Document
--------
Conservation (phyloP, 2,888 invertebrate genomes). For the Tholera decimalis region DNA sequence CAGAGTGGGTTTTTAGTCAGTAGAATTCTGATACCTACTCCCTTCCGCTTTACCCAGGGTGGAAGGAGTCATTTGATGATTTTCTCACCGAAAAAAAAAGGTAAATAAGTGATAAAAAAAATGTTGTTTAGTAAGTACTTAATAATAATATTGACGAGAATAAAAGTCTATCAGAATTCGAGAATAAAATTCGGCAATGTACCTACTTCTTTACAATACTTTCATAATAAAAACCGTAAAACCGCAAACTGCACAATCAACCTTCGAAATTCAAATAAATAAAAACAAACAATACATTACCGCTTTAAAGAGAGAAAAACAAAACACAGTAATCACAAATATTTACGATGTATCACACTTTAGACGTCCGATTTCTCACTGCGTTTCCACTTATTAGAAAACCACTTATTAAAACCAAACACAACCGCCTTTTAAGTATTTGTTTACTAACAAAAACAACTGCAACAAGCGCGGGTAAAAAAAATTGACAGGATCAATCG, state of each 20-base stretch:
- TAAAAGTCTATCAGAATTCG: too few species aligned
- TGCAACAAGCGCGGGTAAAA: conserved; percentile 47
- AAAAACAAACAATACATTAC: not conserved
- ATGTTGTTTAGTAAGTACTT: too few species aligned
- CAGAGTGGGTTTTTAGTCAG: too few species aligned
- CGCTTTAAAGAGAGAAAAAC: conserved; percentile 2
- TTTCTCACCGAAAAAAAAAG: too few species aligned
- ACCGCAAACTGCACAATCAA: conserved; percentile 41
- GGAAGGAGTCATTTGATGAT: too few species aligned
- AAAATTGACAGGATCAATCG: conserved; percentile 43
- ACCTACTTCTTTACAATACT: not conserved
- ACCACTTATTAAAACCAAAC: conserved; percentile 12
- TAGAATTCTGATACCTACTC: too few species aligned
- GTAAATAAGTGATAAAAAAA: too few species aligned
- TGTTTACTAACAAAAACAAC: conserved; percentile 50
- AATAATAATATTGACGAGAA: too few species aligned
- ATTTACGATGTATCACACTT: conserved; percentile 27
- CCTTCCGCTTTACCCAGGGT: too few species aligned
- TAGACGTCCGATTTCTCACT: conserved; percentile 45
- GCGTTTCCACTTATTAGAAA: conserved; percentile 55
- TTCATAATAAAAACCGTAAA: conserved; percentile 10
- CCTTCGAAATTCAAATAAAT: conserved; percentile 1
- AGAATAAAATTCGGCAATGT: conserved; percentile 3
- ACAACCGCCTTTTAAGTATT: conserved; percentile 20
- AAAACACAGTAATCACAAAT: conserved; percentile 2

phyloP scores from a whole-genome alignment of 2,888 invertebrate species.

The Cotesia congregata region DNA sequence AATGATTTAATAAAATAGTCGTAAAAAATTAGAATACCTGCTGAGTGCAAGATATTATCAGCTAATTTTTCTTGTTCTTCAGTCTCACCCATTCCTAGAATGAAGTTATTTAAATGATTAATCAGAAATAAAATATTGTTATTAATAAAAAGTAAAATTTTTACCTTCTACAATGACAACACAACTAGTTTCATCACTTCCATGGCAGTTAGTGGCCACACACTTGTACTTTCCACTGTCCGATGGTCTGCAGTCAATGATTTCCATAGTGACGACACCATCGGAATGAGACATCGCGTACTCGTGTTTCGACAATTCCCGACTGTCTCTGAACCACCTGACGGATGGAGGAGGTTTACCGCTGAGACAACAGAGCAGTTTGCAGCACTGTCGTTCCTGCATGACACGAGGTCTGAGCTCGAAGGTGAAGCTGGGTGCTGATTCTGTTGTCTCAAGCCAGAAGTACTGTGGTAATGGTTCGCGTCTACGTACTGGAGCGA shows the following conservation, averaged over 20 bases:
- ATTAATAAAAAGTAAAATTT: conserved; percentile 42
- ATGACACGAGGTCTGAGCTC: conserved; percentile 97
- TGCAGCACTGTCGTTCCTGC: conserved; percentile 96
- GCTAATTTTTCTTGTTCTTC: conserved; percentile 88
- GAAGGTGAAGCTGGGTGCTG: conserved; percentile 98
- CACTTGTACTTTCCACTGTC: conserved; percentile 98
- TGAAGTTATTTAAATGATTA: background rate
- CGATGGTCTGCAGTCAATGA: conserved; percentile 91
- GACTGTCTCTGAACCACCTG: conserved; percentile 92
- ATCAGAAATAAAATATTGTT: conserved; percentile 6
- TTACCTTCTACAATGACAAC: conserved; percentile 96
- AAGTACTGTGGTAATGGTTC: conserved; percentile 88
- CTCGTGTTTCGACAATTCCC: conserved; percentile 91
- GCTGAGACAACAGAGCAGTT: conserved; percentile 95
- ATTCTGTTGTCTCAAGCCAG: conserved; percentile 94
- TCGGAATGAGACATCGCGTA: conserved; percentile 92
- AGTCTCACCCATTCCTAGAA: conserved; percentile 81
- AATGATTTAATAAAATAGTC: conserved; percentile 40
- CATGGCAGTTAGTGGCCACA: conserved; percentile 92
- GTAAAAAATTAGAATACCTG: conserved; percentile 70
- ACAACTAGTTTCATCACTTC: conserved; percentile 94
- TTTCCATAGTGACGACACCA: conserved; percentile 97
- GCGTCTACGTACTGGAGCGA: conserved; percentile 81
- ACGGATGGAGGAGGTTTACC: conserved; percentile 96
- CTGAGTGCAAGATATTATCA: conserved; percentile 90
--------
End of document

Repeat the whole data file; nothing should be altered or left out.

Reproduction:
Conservation (phyloP, 2,888 invertebrate genomes). For the Tholera decimalis region DNA sequence CAGAGTGGGTTTTTAGTCAGTAGAATTCTGATACCTACTCCCTTCCGCTTTACCCAGGGTGGAAGGAGTCATTTGATGATTTTCTCACCGAAAAAAAAAGGTAAATAAGTGATAAAAAAAATGTTGTTTAGTAAGTACTTAATAATAATATTGACGAGAATAAAAGTCTATCAGAATTCGAGAATAAAATTCGGCAATGTACCTACTTCTTTACAATACTTTCATAATAAAAACCGTAAAACCGCAAACTGCACAATCAACCTTCGAAATTCAAATAAATAAAAACAAACAATACATTACCGCTTTAAAGAGAGAAAAACAAAACACAGTAATCACAAATATTTACGATGTATCACACTTTAGACGTCCGATTTCTCACTGCGTTTCCACTTATTAGAAAACCACTTATTAAAACCAAACACAACCGCCTTTTAAGTATTTGTTTACTAACAAAAACAACTGCAACAAGCGCGGGTAAAAAAAATTGACAGGATCAATCG, state of each 20-base stretch:
- TAAAAGTCTATCAGAATTCG: too few species aligned
- TGCAACAAGCGCGGGTAAAA: conserved; percentile 47
- AAAAACAAACAATACATTAC: not conserved
- ATGTTGTTTAGTAAGTACTT: too few species aligned
- CAGAGTGGGTTTTTAGTCAG: too few species aligned
- CGCTTTAAAGAGAGAAAAAC: conserved; percentile 2
- TTTCTCACCGAAAAAAAAAG: too few species aligned
- ACCGCAAACTGCACAATCAA: conserved; percentile 41
- GGAAGGAGTCATTTGATGAT: too few species aligned
- AAAATTGACAGGATCAATCG: conserved; percentile 43
- ACCTACTTCTTTACAATACT: not conserved
- ACCACTTATTAAAACCAAAC: conserved; percentile 12
- TAGAATTCTGATACCTACTC: too few species aligned
- GTAAATAAGTGATAAAAAAA: too few species aligned
- TGTTTACTAACAAAAACAAC: conserved; percentile 50
- AATAATAATATTGACGAGAA: too few species aligned
- ATTTACGATGTATCACACTT: conserved; percentile 27
- CCTTCCGCTTTACCCAGGGT: too few species aligned
- TAGACGTCCGATTTCTCACT: conserved; percentile 45
- GCGTTTCCACTTATTAGAAA: conserved; percentile 55
- TTCATAATAAAAACCGTAAA: conserved; percentile 10
- CCTTCGAAATTCAAATAAAT: conserved; percentile 1
- AGAATAAAATTCGGCAATGT: conserved; percentile 3
- ACAACCGCCTTTTAAGTATT: conserved; percentile 20
- AAAACACAGTAATCACAAAT: conserved; percentile 2

phyloP scores from a whole-genome alignment of 2,888 invertebrate species.

The Cotesia congregata region DNA sequence AATGATTTAATAAAATAGTCGTAAAAAATTAGAATACCTGCTGAGTGCAAGATATTATCAGCTAATTTTTCTTGTTCTTCAGTCTCACCCATTCCTAGAATGAAGTTATTTAAATGATTAATCAGAAATAAAATATTGTTATTAATAAAAAGTAAAATTTTTACCTTCTACAATGACAACACAACTAGTTTCATCACTTCCATGGCAGTTAGTGGCCACACACTTGTACTTTCCACTGTCCGATGGTCTGCAGTCAATGATTTCCATAGTGACGACACCATCGGAATGAGACATCGCGTACTCGTGTTTCGACAATTCCCGACTGTCTCTGAACCACCTGACGGATGGAGGAGGTTTACCGCTGAGACAACAGAGCAGTTTGCAGCACTGTCGTTCCTGCATGACACGAGGTCTGAGCTCGAAGGTGAAGCTGGGTGCTGATTCTGTTGTCTCAAGCCAGAAGTACTGTGGTAATGGTTCGCGTCTACGTACTGGAGCGA shows the following conservation, averaged over 20 bases:
- ATTAATAAAAAGTAAAATTT: conserved; percentile 42
- ATGACACGAGGTCTGAGCTC: conserved; percentile 97
- TGCAGCACTGTCGTTCCTGC: conserved; percentile 96
- GCTAATTTTTCTTGTTCTTC: conserved; percentile 88
- GAAGGTGAAGCTGGGTGCTG: conserved; percentile 98
- CACTTGTACTTTCCACTGTC: conserved; percentile 98
- TGAAGTTATTTAAATGATTA: background rate
- CGATGGTCTGCAGTCAATGA: conserved; percentile 91
- GACTGTCTCTGAACCACCTG: conserved; percentile 92
- ATCAGAAATAAAATATTGTT: conserved; percentile 6
- TTACCTTCTACAATGACAAC: conserved; percentile 96
- AAGTACTGTGGTAATGGTTC: conserved; percentile 88
- CTCGTGTTTCGACAATTCCC: conserved; percentile 91
- GCTGAGACAACAGAGCAGTT: conserved; percentile 95
- ATTCTGTTGTCTCAAGCCAG: conserved; percentile 94
- TCGGAATGAGACATCGCGTA: conserved; percentile 92
- AGTCTCACCCATTCCTAGAA: conserved; percentile 81
- AATGATTTAATAAAATAGTC: conserved; percentile 40
- CATGGCAGTTAGTGGCCACA: conserved; percentile 92
- GTAAAAAATTAGAATACCTG: conserved; percentile 70
- ACAACTAGTTTCATCACTTC: conserved; percentile 94
- TTTCCATAGTGACGACACCA: conserved; percentile 97
- GCGTCTACGTACTGGAGCGA: conserved; percentile 81
- ACGGATGGAGGAGGTTTACC: conserved; percentile 96
- CTGAGTGCAAGATATTATCA: conserved; percentile 90